Scandal-hit Wirecard says missing 1.9 billion euros may not exist
FRANKFURT AM MAIN, Germany (3rd UPDATE) – In what could be one of the biggest financial frauds of recent years, German payments provider Wirecard on Monday, June 22, admitted 1.9 billion euros that auditors say are missing from its accounts likely "do not exist."
The scandal has already claimed the scalp of founder and chief executive Markus Braun, and adds to a series of recent German upsets.
Over the past decade, business headlines have been dominated by repeated financial infractions at Deutsche Bank and the "dieselgate" emissions fraud that has cost Volkswagen more than 30 billion euros.
In Wirecard's case, 1.9 billion euros ($2.1 billion) supposedly sitting in trust accounts in the Philippines made up a quarter of the company's balance sheet.
But "on the basis of further examination...there is a prevailing likelihood that the bank trust account balances in the amount of 1.9 billion EUR do not exist," Wirecard said on Monday.
The admission follows more than a year of reporting, especially by the Financial Times, on accounting irregularities in the company's Asian division.
Now Wirecard is in crisis talks with creditors and is "examining a broad range of possible further measures to ensure continuation of its business operations," including restructuring and selling off or simply halting some activities.
Interim CEO James Freis has tasked investment bank Houlihan Lokey with the tough negotiations.
But investors' confidence appeared to be evaporating fast, as shares in Wirecard were trading below 16 euros early Monday afternoon – down from almost 100 last Wednesday, June 17.
The company also announced late Monday that it had dismissed chief operating officer Jan Marsalek, days after suspending the top executive.
The head of German financial markets watchdog BaFin, Felix Hufeld, said "we are in the most horrifying situation I've ever seen a DAX company have," referring to the blue-chip stock index.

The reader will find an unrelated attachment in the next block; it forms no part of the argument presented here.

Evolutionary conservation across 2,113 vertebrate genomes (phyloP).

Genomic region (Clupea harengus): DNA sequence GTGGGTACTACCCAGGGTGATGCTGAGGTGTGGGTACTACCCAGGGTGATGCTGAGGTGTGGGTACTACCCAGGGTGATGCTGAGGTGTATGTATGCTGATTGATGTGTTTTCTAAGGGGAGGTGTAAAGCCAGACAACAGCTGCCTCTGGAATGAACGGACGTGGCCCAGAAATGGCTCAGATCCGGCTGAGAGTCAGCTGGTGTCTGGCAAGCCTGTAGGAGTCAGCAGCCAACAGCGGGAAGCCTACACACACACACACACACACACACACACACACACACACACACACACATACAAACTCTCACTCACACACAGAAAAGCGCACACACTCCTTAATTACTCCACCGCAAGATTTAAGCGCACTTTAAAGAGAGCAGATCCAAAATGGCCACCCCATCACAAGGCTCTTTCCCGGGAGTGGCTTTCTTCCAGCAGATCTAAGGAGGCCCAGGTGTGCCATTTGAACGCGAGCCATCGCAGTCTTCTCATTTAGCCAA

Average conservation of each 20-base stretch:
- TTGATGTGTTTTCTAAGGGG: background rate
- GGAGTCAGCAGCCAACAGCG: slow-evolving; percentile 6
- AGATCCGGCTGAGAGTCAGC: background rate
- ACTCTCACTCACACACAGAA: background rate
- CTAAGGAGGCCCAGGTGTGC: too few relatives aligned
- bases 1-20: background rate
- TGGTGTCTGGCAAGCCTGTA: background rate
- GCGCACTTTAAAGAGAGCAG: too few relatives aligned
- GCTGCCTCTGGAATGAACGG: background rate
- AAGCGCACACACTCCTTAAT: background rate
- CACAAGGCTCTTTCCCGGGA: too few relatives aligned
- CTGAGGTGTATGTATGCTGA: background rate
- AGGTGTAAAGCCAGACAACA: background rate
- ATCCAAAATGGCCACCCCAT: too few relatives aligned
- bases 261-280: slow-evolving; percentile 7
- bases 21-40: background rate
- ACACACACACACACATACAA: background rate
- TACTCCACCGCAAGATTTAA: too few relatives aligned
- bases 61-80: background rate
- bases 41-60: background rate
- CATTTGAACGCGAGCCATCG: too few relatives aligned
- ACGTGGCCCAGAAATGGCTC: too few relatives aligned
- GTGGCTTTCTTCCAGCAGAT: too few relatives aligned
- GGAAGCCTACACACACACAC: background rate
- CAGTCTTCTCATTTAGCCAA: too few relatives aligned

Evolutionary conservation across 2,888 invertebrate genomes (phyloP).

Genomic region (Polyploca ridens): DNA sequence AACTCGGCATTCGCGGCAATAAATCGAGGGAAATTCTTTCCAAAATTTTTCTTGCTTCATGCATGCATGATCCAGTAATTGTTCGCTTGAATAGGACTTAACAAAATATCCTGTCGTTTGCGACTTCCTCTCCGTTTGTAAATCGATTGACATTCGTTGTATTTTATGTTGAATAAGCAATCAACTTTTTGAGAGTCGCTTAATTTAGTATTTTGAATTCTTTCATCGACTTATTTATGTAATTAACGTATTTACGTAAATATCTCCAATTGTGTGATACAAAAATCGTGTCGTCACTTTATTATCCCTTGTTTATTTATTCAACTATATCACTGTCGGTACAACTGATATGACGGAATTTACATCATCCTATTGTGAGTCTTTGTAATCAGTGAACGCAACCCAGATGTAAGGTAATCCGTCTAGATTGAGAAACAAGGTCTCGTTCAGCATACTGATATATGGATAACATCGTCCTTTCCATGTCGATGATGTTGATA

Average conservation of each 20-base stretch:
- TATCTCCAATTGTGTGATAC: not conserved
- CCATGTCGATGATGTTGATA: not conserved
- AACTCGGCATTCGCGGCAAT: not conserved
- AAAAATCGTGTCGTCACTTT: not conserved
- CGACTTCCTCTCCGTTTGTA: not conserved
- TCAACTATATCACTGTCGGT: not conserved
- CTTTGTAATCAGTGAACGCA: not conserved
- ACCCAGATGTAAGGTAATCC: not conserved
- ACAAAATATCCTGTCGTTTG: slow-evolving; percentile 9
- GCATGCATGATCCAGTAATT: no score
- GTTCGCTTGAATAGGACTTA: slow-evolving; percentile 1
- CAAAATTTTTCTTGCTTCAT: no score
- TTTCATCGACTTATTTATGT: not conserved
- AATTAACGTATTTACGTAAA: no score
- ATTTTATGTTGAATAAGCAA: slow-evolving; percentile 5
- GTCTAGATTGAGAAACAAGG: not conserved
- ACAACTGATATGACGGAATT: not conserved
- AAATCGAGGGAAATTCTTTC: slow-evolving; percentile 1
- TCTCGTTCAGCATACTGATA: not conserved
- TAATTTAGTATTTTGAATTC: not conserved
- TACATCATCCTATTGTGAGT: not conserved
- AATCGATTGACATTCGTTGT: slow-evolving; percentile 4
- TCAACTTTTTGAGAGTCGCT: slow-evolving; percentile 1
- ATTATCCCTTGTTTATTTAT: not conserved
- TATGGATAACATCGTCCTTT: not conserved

Meanwhile credit ratings agency Moody's withdrew its B3 evaluation of Wirecard's debt "predicated on insufficient independently verifiable financial information."
The scandal marks a fall from grace for the Bavarian start-up, set up in 1999 and riding a global wave of electronic payments to become the darling of the fintech scene.
Now Wirecard's name is more frequently heard in association with Enron.
The Texan energy company's early-2000s collapse featuring accounting fraud, complicit auditors, and political connections shook the United States economy.
There could well be further revelations to come in the Wirecard scandal.
The missing cash was held to cover risks in trading supposedly carried out by third parties on Wirecard's behalf.
But the board said in its statement that it is unclear "whether, in which manner and to what extent" so-called third-party acquiring business "has actually been conducted" in recent years.
On Sunday, June 21, the Philippine central bank had said that none of the missing funds had entered the Philippine financial system. The names of two of the country's biggest banks – BDO and Bank of the Philippine Islands (BPI) – were used to try to mislead eventual investigators, it added.
Both BDO and BPI have said that Wirecard was neither a client nor a business partner, the central bank said, adding that it had warned Wirecard's auditors Ernst & Young. (READ: Mark Tolentino, Wirecard trustee, denies irregularities)
Wirecard, which employs nearly 6,000 people, has for now withdrawn its preliminary results for 2019 and the 1st quarter of this year as well as financial targets for 2025.
Dogged by scandal
Wirecard execs initially pooh-poohed FT reporting about financial irregularities, and German financial markets watchdog BaFin said it was investigating the paper for potential ties to short-sellers betting against the shares.
But in the meantime, auditors KPMG were reviewing Wirecard's accounts for 2016-2018.
BaFin ultimately filed charges with Munich prosecutors alleging "market manipulation" by the group's 4-strong board, targeting their attempts to present intermediate steps of the audit in a favorable light.
The filings "could have given misleading signals for the company's stock market price," prosecutors said.
The hammer blow came when auditors Ernst & Young said on Thursday, June 18, that 1.9 billion euros were missing from Wirecard's accounts, and Braun resigned the next day. – Rappler.com